By Tom Laymac, Global Director of Digital Marketing, Fiat-Chrysler Automobiles
Approaching marketing problems with a myopic silo mentality is one of the biggest limitations in the industry today. This is particularly true with the automotive behemoths, where the brand, regional, and dealer segments known as tiers behave as autonomous entities, each responsible for their own successes and failures.
Auto shoppers do not differentiate between messages coming from the dealer and the manufacturer. Consumers whether they are still in the research phase or ready to buy want to have their questions answered with as little friction and confusion as possible.
This is where tierless marketing comes in. By removing silos and consolidating data, auto manufacturers and dealers can see these consumers through the same lens, aligning and even reinforcing the response back to the consumer, thereby permitting a more seamless customer experience regardless of where that customer is in their purchase journey.
But if you work in the auto industry or another industry that has traditionally relied on a tiered approach to marketing, there are some things to consider if youre looking to go tierless.
Align KPIs to drive toward one common goal
When teams work in a vacuum, it creates gaps in our understanding of the entire customer journey, often into an incomplete or incorrect answer to the customers question. Brands need to integrate their business teams and goals so they can project a cohesive image, simplifying the path for their customers.
Until recently, each tier within our organization defined success differently. At a brand level, we were focused on driving upper-funnel metrics like brand awareness and increased reach while our dealers were solely focused on driving leads. We had different KPIs being measured through different analytic platforms, by multiple agencies, each through their own lens.
To combat this, we made operational changes across the organization to ensure key stakeholders across the tiers within the brand, sales, and marketing group were all looking at the same data, in the same way — and coming together at the same time to discuss how we collectively respond. A unified response to addressing the identified constraints along the path to purchase drove alignment and reduced internal conflicts, while substantially reducing variation in how we message to the consumer at different stages along the path to purchase. Ultimately, we focused on achieving one goal: increasing our digital contribution to retail sales – or the percentage of retail sales that are attributed to a form or a phone lead.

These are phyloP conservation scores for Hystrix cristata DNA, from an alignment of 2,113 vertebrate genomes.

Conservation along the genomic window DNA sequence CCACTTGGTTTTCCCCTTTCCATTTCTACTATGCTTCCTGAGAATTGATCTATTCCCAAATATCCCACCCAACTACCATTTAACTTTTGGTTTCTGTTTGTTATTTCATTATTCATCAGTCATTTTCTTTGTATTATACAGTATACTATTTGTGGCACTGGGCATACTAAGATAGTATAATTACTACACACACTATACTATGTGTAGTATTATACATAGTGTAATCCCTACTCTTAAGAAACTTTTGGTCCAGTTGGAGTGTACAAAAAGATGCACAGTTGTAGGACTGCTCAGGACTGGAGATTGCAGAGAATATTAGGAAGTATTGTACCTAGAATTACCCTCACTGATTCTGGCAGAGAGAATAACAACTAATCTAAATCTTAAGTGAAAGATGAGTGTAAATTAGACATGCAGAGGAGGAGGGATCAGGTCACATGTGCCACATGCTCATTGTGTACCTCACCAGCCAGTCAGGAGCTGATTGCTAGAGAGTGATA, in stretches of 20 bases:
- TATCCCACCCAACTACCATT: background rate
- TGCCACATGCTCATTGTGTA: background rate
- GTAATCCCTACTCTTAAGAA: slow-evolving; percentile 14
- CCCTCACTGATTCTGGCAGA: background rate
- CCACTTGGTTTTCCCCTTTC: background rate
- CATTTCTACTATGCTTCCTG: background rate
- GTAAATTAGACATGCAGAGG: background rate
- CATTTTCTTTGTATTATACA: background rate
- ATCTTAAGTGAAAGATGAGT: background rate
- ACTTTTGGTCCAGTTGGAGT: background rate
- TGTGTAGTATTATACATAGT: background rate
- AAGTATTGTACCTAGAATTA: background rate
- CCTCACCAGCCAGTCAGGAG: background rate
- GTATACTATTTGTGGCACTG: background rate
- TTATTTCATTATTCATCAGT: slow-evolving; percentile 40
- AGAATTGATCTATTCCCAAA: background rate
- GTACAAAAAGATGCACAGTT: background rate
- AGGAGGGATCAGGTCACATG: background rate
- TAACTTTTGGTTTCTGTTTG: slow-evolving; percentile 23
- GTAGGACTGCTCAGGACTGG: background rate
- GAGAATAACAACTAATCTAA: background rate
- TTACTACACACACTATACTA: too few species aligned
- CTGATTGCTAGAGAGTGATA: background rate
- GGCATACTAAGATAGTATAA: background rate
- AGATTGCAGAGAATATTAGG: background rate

Connect customer insights through a single platform
Previously, we were only looking at segments of the customer journey, so there was no way to understand what the consumer had just done or was coming from. We knew what that consumer was doing on each individual website, but we couldnt stitch together a coherent journey to understand their real intent we couldnt move people along to the next stage, closer to purchase.
In response, we partnered with the 2,700 dealers in our co-op program and started to bring customer data into a single measurement platform — in this case, Google Analytics 360. Since manufacturer, regional, and dealer website data is now being pulled into a single place, its much easier for us to see what the customer previously did or researched and then guide that customer through to the next stage with the appropriate context without redundant or irrelevant messaging and confuses the consumer, which can actually drive them in the wrong direction.
Accept the detours
We know were still not 100% there yet. One of our remaining challenges is optimizing the experience as the consumer bounces between the brand, regional, and dealer experience. Each tier tracks and continually improves the consumer experience within their own ecosystem. Next, we need to stitch the experience across all tiers every page, image, and click to eliminate redundancy and efficiency to get them to the next step. This challenge is exacerbated by the large number of website providers and certified digital media providers we work with.
Despite these headwinds, we are making definite progress. As we continue to improve how we handoff the customer between tiers, we know we must be flexible. As our customers bounce back and forth between tiers, it’s our job to make their experience as seamless as possible.
Although were still in the early stages of this coordinated strategy, were happy with the results weve seen thus far: targeting high intent consumers in a coordinated way yields a more efficient paid search spend. Even in this early stage, weve been able to more than double our digital lead retail sales at the same marketing cost. This strategy has also enabled us to strengthen the bridge between tiers and make more informed marketing decisions.
Ultimately, our role at the manufacturer level is to be a connector to help potential and existing customers get where they need to be without taking the relationship away from the dealer. Striving for better marketing alignment across tiers and a more holistic view of these future customers are key to driving the future success of our brands.
About the Author
Tom Laymac currently directs the creative, development and functional management for Fiat Chrysler Automobiles U.S. business-to-consumer digital properties, which consists of brand and corporate websites, the digital business for 2,600 dealers, lead and data management, CGI, and digital analytics.